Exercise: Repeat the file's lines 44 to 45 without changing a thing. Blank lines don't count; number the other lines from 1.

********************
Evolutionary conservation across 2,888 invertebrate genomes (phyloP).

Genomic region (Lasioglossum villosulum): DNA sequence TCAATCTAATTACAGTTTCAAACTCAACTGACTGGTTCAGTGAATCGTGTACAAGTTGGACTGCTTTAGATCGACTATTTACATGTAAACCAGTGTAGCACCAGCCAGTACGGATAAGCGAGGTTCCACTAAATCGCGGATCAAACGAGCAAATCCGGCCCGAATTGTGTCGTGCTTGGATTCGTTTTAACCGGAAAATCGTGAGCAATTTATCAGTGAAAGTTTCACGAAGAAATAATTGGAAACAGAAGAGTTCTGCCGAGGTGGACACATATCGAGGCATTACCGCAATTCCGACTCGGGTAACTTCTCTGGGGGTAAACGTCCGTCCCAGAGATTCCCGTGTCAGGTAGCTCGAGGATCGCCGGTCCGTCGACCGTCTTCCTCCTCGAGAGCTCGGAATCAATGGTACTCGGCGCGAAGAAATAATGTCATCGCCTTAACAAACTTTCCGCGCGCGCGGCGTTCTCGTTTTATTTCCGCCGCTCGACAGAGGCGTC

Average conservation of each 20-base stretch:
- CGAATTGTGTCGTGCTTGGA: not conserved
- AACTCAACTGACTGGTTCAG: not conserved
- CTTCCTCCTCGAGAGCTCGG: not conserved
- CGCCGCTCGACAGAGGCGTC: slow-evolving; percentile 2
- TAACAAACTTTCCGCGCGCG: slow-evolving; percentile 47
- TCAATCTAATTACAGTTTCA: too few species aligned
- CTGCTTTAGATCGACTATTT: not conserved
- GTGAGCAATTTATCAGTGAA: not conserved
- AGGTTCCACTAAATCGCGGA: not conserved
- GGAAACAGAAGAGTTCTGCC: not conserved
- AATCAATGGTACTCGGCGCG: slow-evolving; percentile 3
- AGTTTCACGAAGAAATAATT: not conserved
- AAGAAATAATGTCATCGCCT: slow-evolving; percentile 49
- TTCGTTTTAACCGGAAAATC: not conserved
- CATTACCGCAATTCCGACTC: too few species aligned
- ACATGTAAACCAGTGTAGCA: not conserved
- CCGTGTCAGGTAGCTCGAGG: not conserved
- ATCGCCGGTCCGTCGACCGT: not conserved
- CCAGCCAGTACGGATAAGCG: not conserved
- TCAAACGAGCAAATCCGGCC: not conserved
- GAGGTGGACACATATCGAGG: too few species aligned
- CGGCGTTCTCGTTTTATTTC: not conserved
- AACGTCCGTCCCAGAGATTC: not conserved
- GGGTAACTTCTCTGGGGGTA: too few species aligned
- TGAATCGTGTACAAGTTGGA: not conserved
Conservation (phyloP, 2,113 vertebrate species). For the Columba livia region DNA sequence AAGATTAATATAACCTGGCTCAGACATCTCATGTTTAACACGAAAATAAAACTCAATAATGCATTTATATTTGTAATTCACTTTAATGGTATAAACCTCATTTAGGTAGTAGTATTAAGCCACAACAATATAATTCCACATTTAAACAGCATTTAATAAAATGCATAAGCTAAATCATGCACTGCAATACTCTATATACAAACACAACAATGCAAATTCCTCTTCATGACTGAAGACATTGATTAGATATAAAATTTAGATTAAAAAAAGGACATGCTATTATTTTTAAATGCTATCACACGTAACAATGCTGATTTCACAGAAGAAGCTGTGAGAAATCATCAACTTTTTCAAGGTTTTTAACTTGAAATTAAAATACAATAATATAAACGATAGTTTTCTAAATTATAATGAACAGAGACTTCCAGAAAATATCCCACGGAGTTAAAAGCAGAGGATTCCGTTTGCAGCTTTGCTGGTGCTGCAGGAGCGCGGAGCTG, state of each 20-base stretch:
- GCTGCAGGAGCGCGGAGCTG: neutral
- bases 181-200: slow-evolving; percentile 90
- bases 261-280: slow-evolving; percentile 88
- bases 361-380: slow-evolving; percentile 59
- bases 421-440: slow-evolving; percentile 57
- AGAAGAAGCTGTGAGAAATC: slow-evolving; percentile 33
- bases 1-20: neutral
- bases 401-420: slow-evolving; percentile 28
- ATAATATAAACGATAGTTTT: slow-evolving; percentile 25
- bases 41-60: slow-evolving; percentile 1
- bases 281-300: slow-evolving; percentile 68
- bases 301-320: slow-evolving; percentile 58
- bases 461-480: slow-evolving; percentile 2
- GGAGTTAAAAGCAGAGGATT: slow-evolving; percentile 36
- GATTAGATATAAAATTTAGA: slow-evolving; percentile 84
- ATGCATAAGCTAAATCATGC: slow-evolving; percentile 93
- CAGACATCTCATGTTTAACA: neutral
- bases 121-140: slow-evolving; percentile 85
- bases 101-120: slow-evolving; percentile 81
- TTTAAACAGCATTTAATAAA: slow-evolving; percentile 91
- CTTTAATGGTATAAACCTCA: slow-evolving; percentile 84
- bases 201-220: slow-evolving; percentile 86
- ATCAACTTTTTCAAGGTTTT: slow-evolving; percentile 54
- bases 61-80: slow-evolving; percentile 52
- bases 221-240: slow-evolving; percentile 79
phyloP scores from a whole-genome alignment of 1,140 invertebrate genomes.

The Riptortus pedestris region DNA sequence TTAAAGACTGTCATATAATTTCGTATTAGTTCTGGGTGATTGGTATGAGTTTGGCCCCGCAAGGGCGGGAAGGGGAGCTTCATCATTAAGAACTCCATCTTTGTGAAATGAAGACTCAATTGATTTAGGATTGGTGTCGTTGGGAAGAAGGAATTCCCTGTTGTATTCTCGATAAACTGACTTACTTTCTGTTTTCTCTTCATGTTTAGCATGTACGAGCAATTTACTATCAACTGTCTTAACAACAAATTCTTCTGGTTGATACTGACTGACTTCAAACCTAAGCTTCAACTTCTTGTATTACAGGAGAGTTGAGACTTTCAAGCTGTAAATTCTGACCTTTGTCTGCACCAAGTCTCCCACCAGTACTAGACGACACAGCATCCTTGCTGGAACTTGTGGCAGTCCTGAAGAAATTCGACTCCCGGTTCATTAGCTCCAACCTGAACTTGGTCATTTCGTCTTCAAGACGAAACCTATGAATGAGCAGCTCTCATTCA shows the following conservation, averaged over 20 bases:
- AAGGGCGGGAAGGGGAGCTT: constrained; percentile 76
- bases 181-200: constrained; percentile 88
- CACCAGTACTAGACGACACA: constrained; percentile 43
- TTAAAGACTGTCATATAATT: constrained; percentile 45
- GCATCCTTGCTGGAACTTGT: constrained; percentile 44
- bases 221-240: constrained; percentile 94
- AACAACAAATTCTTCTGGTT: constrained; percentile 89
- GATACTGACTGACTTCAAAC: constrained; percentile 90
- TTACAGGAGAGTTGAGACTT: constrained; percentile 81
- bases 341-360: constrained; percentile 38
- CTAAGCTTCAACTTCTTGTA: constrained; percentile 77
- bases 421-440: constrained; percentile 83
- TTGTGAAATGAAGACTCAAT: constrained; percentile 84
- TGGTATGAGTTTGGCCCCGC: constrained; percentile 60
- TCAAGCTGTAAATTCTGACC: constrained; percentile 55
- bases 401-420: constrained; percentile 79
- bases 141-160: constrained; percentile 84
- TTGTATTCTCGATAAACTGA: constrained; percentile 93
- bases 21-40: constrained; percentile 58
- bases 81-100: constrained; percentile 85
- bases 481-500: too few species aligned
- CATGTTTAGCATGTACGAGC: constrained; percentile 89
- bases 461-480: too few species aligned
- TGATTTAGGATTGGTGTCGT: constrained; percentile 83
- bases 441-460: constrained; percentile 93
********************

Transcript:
- GATTAGATATAAAATTTAGA: slow-evolving; percentile 84
- ATGCATAAGCTAAATCATGC: slow-evolving; percentile 93